As far as getting into undergrad, they say "we look at EVERYTHING" to sound good. When it comes down to it, if they have 10,000 applications, how carefully do you really think they read them? You do need things that are going to stand out, because they do read everything, but not that carefully in my experience. If your measurables are good (I came through after they added 800pts of writing to the SAT, what's your reading/verbal SAT without the writing out of 1600?) and you have things like Eagle Scout, extra curriculars, etc, then honestly you're in about as good a shape as you can be. Concentrate on your essays and making yourself stand out in those. Get people to read them for you, work on them over and over. Don't put essays off to the last minute, they need work and revisions and re-writing. It sounds like you still have time to put together some experiences for those, you're applying next year, right? There is info all over the web about good application essays and what is good for them. In a lot of ways, it's still a crap shoot though.

--------------------------

On a more personal level, have you visited either of these places? Make sure you do, and make sure that they're really what you want. I visited both over the course of applying for undergrad and grad school, and I realized that I couldn't live in either place. Both great schools, and I know multiple people who have attended or are attending both (especially MIT, I have multiple of each of high school classmates, undergrad classmates, and grad school classmates that did undergrad, grad, or both degrees there), but they're not for everybody no matter how good they are. I also have graduate classes now where I'm orders of magnitude more prepared than my classmates who did their undergrad at MIT, and I went to a public school for undergrad.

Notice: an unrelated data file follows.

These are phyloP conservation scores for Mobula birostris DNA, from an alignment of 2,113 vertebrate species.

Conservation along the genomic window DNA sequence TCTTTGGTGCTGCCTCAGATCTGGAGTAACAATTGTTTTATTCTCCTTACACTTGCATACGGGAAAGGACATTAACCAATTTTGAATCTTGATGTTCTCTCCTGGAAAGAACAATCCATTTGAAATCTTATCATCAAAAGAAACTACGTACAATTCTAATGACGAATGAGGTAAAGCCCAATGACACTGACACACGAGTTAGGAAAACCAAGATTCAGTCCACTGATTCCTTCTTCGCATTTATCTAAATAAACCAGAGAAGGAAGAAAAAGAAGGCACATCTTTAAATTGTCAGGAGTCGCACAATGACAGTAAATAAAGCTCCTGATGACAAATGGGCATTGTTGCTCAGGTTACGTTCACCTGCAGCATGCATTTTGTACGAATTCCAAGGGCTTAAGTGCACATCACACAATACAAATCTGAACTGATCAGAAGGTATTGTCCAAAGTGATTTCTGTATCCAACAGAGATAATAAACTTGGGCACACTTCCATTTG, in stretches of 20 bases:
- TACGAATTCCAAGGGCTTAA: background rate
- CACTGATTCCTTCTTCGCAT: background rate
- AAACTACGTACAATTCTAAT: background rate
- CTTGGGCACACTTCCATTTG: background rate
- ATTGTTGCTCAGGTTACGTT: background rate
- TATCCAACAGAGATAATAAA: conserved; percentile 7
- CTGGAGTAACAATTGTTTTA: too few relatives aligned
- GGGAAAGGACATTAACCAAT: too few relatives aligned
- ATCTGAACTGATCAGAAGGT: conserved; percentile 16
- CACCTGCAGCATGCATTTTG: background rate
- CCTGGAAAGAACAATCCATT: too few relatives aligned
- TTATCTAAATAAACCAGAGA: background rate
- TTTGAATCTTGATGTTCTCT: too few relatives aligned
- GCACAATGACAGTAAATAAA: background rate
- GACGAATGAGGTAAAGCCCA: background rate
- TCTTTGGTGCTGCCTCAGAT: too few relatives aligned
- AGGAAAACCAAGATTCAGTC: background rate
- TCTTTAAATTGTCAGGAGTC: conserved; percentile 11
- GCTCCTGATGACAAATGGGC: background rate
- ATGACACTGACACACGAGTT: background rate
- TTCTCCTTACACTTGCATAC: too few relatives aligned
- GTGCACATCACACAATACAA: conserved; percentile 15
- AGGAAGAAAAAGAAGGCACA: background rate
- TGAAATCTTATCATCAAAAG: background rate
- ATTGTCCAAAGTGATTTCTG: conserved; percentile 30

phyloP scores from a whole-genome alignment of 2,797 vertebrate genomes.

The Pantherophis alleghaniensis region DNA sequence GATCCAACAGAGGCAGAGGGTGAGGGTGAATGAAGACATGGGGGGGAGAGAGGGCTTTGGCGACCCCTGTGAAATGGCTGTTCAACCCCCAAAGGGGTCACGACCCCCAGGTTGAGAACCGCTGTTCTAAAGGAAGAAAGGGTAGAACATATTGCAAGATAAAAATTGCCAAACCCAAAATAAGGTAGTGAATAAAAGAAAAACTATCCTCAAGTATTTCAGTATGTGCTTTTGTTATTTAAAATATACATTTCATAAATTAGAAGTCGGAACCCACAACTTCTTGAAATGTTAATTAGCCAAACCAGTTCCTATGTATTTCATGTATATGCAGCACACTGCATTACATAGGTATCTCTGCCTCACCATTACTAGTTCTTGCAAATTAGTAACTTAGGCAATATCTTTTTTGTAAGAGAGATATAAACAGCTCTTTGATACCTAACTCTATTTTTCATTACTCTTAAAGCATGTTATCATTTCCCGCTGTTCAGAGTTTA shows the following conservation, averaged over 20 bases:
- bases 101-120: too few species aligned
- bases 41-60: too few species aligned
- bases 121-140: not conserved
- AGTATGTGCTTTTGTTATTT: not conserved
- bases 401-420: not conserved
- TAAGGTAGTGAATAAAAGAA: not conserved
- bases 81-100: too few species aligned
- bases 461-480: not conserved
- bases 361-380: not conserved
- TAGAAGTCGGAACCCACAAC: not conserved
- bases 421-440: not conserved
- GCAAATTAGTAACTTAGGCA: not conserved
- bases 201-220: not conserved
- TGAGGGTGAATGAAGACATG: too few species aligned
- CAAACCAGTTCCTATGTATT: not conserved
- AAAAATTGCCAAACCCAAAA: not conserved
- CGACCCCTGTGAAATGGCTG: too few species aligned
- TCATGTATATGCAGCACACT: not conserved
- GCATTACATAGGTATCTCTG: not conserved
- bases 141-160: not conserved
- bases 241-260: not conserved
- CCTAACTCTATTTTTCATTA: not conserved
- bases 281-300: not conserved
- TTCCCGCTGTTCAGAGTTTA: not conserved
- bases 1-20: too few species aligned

The biggest thing is to visit them. They both have totally different feels about them, and neither feels like any other school in the country.

Remember CalTech is a TINY school, even when class is in session it feels like an empty campus, and really does feel how they describe, like a research institution with a tiny university tacked onto it. Pasadena is interesting, but is in the LA metro area, and I found on multiple visits there (and I live a couple hours away from there now) that I didn't want to be so interstate dependent, and you kindof have to be in LA, because it would be tough to get anywhere outside of Pasadena without depending on interstate driving in your car. I believe you can totally do MIT without your own car, but I couldn't imagine doing so at CalTech, although I'm certain there are many people who go there without cars. I found that Pasadena, on the whole, was ok for me, but it wasn't quite enough, and I didn't like a lot of the rest of LA.